Author: Russell Falcon
This post originally appeared on KXAN Austin
AUSTIN (KXAN) — A newly filed bill in the Texas State House would ban debt accrued from school lunches for students in Texas.
On Wednesday, Texas state Rep. James Talarico (D-Round Rock), filed House Bill 4112, which would allow students to receive regular lunches despite what their meal card balance may be.
“In the richest country in the world, children are accumulating debt. We are shaming kids because they can’t afford their school lunch and conditioning them for a lifetime of indebtedness,” said Talarico. “School meals are essential to a student’s physical health and academic success. I filed HB 4112 to ban school lunch debt in Texas because no one should be in debt before first grade.”
Currently, children from families with incomes at or below 130% of the poverty level are eligible for free meals, according to the School Nutrition Association. Meanwhile, those with incomes between 130% and 185% can receive reduced-price meals.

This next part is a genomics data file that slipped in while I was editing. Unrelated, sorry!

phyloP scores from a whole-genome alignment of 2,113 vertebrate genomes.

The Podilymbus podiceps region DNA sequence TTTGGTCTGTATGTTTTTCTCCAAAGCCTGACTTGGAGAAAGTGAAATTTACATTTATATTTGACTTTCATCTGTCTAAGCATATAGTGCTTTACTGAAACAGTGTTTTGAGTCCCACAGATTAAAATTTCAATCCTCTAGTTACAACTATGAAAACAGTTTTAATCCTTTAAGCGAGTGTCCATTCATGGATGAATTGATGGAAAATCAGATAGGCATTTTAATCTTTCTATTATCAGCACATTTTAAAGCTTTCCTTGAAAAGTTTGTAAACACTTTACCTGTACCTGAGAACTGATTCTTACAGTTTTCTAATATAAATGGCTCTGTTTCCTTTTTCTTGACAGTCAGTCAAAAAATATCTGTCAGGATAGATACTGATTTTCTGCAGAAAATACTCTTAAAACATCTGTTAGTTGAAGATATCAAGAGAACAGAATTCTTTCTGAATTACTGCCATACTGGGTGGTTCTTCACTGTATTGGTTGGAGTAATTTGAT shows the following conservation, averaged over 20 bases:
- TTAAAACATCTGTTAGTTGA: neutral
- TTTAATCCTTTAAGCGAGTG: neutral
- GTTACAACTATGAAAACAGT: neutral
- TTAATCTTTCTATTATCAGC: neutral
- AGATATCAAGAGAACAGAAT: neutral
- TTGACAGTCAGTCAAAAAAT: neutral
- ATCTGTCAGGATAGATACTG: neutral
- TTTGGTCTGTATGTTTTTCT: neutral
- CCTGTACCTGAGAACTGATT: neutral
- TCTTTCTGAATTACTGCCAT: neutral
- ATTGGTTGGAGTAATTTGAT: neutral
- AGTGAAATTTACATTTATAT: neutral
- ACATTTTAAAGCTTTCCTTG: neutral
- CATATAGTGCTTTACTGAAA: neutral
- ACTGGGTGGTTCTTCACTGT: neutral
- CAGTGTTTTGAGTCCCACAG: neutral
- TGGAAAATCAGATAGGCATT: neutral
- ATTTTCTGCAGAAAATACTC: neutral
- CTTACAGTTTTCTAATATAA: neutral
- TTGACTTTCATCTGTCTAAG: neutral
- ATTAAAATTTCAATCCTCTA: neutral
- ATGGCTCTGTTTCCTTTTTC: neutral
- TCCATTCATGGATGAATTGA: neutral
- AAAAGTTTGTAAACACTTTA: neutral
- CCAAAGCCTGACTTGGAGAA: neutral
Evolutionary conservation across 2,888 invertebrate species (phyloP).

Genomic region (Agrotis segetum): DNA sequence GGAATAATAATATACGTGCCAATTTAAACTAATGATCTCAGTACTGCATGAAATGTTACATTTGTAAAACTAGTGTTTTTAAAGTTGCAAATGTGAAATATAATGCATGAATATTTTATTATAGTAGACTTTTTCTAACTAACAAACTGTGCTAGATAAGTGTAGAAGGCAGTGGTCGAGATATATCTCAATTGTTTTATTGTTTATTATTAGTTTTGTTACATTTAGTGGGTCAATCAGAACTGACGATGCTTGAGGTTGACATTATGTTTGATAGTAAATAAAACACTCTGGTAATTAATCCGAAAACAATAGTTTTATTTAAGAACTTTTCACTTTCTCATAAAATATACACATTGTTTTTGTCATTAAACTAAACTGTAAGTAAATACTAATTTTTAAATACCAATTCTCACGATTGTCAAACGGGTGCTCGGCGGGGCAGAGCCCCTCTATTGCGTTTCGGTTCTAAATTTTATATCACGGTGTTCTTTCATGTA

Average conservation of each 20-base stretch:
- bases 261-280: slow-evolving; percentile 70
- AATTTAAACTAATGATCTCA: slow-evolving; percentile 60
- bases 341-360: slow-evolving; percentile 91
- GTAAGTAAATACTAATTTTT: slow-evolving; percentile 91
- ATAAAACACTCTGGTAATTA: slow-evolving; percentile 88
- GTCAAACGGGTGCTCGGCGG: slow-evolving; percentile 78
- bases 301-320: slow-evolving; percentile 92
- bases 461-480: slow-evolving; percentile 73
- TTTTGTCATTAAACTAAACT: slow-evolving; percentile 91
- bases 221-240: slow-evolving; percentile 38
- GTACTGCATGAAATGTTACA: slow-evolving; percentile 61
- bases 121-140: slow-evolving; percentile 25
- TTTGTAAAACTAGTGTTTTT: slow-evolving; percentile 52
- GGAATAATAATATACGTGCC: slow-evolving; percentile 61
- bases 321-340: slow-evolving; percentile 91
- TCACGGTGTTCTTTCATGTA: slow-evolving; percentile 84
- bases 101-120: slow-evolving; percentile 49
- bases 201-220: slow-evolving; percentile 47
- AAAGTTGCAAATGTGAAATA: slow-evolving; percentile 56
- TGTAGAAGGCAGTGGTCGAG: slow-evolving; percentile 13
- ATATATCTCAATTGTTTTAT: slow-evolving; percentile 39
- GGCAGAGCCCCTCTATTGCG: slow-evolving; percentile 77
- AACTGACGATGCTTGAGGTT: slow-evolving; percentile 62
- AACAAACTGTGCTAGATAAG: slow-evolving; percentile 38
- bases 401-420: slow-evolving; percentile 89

SNA indicates that 130% of the poverty level is a household income of $ 34,060 for a family of four and 185% is $ 48,470 for a family of four. The association’s most recent meal price averages show elementary-high school lunches range around $ 2.60 and breakfasts range around $ 1.50.
Nevertheless, thousands still struggle.
Nationally, there has been a rise in advocacy for the issue in recent years — prompting many across the country to pay off outstanding debts, including an Austin eighth-grader who paid $ 9,000 from a GoFundMe campaign toward the Austin ISD’s nearly $ 19,000 in school lunch debt.
But experts say this isn’t a permanent solution to the problem for thousands of families.
Currently, USDA regulations allow school districts to decide how to manage unpaid meal balances: alternatives have included limiting numbers of charges allowed and providing lower-cost, typically cold, alternative meals.
The concept of giving students with unpaid balances alternative, cheaper meals has been widely criticized, with detractors claiming it encourages “lunch shaming,” or identifying students who have unpaid balances and aren’t able to get regular meals.
Ways of identification used in the past include wristbands, different-colored lunch cards, and the previous mentioned alternate meals.
In 2019, U.S. Senator Tina Smith and Rep. Ilhan Omar introduced the No Shame at School Act, which would prohibit shaming practices. It would also require schools to certify unpaid meal balances and forbid them from using debt collectors to receive payment.
Several states have laws in place against shaming practices, including New Mexico, California, Oregon and Iowa. In Texas, Governor Greg Abbott signed a bill in 2017 creating a grace period for students with unpaid balances.